What Is Business Intelligence?
Business intelligence (BI) is an increasingly important way of getting interesting and actionable insights from your organization's big data sets.
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Business intelligence (or BI) is a process used by companies to analyze their data and create actionable takeaways that impact the company's performance. Typically, the process involves gathering your company data into a data warehouse or other repository and using a specially designed tool to analyze the data. For example, you might look at customer online shopping habits, operational costs, or regional sales information. Or, you might compare your business operations against benchmarking standards. Business intelligence is critical to an organization's survival in a competitive business climate. Often, BI applications use data gathered from a data warehouse, and companies typically use ETL (Extract, Transform, and Load) tools to get data from different parts of the organization into the data warehouse. Matching a good ETL solution with a good business intelligence tool can up your business game by leaps and bounds. A study by Nucleus Research showed that business intelligence analytics pay back $13.01 for every dollar spent.
Why Is Business Intelligence Important?
The ability to view and understand current data, to understand the bigger picture of a company's strengths and weaknesses, and to forecast future trends or needs are all essential lifeblood for a business and are among the group of activities that include business intelligence.
The following list shows some common business intelligence activities:
- Reporting. Providing regular summary data to key decision-makers within an organization to support their ability to make business decisions.
- Analytics. Activities that involve finding and understanding patterns in data that can be used to make business decisions.
- Data mining. Activities that involve finding patterns in large data sets.
- Complex event processing. Complex Event Processing (CEP) is an analysis of streaming data in real-time. Streaming data is typically data that is constantly updated, such as stock market feeds, traffic reports, electrical grids with sensors, etc.
- Business performance management. This is a set of analytic processes geared towards analyzing and measuring a specific performance goal (or set of goals) that the organization defines for itself. For example, a business might set a goal of operational excellence defined by on-time shipping and customer satisfaction, and create analytics to measure this.
- Benchmarking. This is a set of analytic processes that attempts to gather performance metrics for an organization and compare them against the best practices as defined for a given industry.
- Predictive analytics. Predictive analytics includes a range of statistical techniques such as data mining, machine learning, and predictive modeling to analyze historical data in order to predict future patterns.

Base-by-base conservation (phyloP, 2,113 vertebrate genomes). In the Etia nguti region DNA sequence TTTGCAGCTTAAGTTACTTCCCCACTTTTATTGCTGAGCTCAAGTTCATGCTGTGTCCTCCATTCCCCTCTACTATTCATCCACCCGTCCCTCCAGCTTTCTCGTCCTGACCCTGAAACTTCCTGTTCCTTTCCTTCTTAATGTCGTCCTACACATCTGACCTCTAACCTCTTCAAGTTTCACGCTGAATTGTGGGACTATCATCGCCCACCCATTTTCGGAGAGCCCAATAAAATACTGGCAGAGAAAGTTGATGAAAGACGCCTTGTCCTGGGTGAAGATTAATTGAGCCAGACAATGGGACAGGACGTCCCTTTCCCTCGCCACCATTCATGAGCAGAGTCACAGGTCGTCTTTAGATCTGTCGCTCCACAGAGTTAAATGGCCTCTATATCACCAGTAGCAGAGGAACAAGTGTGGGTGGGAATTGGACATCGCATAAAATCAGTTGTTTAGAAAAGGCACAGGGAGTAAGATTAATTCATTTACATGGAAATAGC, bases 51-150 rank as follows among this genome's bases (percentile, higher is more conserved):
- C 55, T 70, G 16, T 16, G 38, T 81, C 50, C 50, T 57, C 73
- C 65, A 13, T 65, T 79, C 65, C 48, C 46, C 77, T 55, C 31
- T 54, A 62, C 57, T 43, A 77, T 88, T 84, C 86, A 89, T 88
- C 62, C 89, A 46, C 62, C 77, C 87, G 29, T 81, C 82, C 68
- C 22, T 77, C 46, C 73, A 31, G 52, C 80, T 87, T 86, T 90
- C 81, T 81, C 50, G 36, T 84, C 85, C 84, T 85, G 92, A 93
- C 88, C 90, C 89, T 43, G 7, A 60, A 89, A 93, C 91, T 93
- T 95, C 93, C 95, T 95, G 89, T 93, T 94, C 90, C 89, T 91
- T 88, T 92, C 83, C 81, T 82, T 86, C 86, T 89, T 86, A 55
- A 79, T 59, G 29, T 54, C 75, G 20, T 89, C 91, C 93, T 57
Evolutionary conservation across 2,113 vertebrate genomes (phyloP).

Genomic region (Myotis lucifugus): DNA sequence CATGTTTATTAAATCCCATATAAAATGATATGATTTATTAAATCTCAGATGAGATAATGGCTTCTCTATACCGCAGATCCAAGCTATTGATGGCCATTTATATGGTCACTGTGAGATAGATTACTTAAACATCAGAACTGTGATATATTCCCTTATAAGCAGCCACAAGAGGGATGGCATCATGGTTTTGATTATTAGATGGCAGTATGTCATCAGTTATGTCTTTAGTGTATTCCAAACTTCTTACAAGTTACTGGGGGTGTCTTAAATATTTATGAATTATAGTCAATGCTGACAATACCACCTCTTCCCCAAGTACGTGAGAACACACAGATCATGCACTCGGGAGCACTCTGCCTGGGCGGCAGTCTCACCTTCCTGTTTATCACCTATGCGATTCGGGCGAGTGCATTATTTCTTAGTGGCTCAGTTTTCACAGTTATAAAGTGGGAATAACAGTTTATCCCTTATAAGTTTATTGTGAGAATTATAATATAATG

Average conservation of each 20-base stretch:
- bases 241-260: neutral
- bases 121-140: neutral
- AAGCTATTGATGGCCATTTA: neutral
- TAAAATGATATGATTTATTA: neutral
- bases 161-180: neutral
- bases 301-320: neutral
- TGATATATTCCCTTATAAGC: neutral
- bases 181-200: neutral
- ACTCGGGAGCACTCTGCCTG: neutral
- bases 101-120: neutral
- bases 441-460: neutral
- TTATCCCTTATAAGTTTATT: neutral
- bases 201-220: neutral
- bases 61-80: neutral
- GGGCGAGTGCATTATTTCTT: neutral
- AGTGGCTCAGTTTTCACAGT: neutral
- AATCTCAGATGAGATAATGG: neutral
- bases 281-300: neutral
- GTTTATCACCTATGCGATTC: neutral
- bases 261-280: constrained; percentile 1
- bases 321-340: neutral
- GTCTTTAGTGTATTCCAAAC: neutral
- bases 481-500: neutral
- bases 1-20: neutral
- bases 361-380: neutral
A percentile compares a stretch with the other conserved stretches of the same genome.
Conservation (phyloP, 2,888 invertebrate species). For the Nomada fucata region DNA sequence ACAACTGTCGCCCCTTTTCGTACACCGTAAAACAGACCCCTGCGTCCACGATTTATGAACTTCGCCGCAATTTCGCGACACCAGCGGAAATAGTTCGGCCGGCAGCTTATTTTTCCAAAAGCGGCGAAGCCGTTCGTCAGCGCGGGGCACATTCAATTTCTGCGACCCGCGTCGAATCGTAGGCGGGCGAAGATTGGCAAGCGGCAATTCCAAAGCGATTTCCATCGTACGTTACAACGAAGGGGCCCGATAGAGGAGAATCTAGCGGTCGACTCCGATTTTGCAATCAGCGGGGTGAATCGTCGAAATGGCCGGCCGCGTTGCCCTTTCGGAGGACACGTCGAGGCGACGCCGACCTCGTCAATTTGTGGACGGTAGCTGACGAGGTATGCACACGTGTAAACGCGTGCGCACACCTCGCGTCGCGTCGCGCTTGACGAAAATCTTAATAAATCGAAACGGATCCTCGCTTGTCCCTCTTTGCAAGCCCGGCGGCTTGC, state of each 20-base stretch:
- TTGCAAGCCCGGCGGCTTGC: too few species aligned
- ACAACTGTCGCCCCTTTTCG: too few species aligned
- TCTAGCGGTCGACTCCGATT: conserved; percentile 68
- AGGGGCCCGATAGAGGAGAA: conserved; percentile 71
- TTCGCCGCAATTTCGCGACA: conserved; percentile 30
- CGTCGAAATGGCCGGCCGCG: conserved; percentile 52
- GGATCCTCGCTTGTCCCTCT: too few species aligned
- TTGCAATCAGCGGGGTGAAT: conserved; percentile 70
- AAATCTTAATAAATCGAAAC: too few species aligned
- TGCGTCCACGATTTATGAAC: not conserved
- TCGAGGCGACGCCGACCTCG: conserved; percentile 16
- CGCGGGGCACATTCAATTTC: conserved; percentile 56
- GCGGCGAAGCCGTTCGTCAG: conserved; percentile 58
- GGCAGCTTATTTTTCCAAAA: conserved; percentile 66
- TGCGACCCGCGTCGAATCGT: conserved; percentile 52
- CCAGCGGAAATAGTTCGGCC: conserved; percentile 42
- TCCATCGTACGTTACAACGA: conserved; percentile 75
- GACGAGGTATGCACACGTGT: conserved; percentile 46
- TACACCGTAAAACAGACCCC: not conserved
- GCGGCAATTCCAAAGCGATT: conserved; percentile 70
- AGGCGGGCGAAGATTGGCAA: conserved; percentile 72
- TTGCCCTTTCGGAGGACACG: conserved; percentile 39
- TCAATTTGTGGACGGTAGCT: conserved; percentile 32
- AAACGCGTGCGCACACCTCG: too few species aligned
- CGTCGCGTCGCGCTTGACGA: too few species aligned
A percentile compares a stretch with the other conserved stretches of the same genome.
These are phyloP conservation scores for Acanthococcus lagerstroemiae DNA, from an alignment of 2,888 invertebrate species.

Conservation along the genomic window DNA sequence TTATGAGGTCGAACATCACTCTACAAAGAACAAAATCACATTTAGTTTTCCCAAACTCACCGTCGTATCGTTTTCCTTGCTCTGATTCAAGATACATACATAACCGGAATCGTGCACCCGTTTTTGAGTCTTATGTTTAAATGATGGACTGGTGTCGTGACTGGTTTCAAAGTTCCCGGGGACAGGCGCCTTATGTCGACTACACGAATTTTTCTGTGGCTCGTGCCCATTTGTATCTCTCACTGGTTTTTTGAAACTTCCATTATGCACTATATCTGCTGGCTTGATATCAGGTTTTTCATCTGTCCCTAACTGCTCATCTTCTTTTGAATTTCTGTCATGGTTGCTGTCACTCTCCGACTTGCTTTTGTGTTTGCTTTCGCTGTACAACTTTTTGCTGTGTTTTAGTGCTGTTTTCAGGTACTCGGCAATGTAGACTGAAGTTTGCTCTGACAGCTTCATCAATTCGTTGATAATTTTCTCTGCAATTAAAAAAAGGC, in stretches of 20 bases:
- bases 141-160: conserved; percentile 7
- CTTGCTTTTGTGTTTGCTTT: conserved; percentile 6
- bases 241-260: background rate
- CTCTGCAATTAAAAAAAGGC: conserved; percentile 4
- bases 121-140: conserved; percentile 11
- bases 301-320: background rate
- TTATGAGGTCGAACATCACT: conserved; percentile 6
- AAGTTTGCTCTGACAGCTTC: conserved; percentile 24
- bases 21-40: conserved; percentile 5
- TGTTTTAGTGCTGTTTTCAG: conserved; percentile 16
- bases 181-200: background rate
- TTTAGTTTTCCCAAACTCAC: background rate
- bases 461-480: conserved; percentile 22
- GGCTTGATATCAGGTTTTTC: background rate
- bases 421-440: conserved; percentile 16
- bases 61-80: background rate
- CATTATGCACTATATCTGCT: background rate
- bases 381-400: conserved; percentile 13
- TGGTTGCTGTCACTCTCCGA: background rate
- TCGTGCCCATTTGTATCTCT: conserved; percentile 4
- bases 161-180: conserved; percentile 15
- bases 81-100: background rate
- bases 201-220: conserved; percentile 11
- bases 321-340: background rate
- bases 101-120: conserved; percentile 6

Common Business Intelligence Challenges
Getting quality data is critical to achieving good business analytics. Bad data results in bad business intelligence. Data quality is a challenge for a few reasons:
- Data is outdated. Data becomes outdated easily in a large, complex organization.
- Companies aren't taking the time to practice good data hygiene. To maintain quality data, companies need to take steps to clean and normalize the data regularly.
For more information about data quality, see What is Data Quality?
Critical Data Is Buried in Different Systems
When data is in different systems and inaccessible to other systems, it's called siloed data. The problem with siloed data is that it's inaccessible to the rest of the organization because the software may not be compatible with other systems or the business unit tightly controls user permissions. When this happens, this critical data is locked away, and you only get a partial picture of your data, so your business intelligence is incomplete. Working with a good ETL tool can help you to bring data from different systems together to make the data available for analysis.
Lack of Expertise
Another challenge with business intelligence tools is that they can require a lot of expertise to use them. This means that only a few key people in your organization have the skills to use the business intelligence tools effectively, creating a bottleneck.
Business Intelligence Tools
Business intelligence tools generally fall into three categories: on-premise, open source, and cloud-based tools. The right tool to use depends on your environment and your goals for business intelligence software.
Some popular on-premise tools include Microsoft Power BI, Tableau, and Yellowfin. On-premise tools are designed to be run on your organization's infrastructure and are commonly used with traditional data warehouses that are also running on-premise. They can be less robust and scalable than cloud solutions, however.
Open Source Tools
Open source options are cost-effective, and if they are cloud-based, can also save you money on infrastructure costs. But they still require a level of knowledge and hand-coding to be able to use effectively. Some popular open source tools include Apache Hive and the BIRT Project.
Cloud-based business intelligence tools are especially good at handling streaming data and large volumes of data. They can also be extremely cost-effective because the infrastructure and expertise required to maintain the environment are handled by the vendor. Cloud-based tools include Oracle Netsuite, Birst, GoodData, and Adaptive Insights.
Published at DZone with permission of Garrett Alley, DZone MVB. See the original article here.
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